Iowa bill would create renewable chemical production tax credit

By Erin Voegele | March 25, 2016

Legislation pending in Iowa aims to create a five-year, 5-cent-per-pound, renewable chemical production tax credit program. The Biotechnology Innovation Organization has spoken out in support of the measure, noting it would help drive innovation in the sector.

The Senate version of the bill, S.F. 2300, was introduced in early March and passed by a vote of 46 to three on March 16. The House version of the bill, H.F. 2288, was introduced in February and passed by a House subcommittee on March 16.

According to the text of the legislation, the tax credit would take effect July 1 and run through June 30, 2021. The credit would be capped at $105 million. Eligible renewable chemicals would be required to have at least 50 percent biobased content and not be sold or used for the production of food, feed or fuel. Cellulosic ethanol, starch ethanol or other biomass-derived ethanol, fatty acid methyl esters and butanol would be eligible to claim the credit, but only to the extent that such molecules are produced and sold for uses other than food, feed or fuel. The definition of renewable chemical also includes building-block chemicals, which can be a food additive as long as it is not primarily consumed as food and is sold for uses other than food. In addition, the definition includes supplements, vitamins, nutraceuticals, and pharmaceuticals, but only to the extent that such molecules do not provide caloric value.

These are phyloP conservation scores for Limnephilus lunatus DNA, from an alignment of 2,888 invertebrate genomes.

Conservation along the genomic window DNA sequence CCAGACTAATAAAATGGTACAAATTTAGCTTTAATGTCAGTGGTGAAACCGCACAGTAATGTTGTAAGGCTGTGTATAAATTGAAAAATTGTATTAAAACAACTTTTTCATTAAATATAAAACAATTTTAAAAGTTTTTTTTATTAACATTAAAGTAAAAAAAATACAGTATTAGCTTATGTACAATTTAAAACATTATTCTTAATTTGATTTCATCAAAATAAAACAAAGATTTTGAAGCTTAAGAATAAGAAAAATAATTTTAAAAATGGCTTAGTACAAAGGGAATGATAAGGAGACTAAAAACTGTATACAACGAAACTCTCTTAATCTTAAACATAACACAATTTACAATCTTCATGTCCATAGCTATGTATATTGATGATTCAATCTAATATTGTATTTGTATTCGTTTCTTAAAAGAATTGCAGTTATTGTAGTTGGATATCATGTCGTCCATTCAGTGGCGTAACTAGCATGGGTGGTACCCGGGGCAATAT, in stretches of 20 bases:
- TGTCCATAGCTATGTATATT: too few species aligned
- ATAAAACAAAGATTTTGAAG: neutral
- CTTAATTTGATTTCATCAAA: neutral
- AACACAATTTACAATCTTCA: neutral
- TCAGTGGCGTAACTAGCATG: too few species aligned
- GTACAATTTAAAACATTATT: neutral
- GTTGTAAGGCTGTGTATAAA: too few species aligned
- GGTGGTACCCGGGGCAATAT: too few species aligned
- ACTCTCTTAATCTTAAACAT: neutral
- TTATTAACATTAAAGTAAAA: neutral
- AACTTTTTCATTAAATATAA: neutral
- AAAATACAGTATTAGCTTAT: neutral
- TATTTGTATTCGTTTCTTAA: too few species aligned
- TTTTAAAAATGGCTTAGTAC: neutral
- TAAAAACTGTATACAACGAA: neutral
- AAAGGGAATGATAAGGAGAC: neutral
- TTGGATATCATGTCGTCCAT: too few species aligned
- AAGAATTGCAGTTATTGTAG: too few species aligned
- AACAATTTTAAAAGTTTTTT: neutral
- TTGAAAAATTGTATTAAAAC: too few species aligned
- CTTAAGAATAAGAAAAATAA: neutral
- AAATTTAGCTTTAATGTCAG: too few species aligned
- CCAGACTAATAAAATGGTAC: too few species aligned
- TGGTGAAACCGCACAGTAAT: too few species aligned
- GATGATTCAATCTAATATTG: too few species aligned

“Renewable chemicals help protect the environment and create new jobs. Iowa’s new tax credit will encourage biotechnology and renewable chemical companies to make investments and deploy innovative homegrown technology in Iowa,” said Brent Erickson, executive vice president of BIO’s Industrial & Environmental Section. “BIO will continue to work with the Iowa legislature, other states and the federal government to level the playing field in economic development incentives for renewable chemical and biobased manufacturing technologies.”

“Iowa is securing a leadership position in building a biobased economy, creating new economic opportunities for farmers and manufacturers, and generating well-paying jobs,” added Joe Hrdlicka, executive director of the Iowa Biotechnology Association (IowaBio). “We thank Gov. Terry Branstad and Director of the Iowa Economic Development Authority Debi Durham for championing this policy.”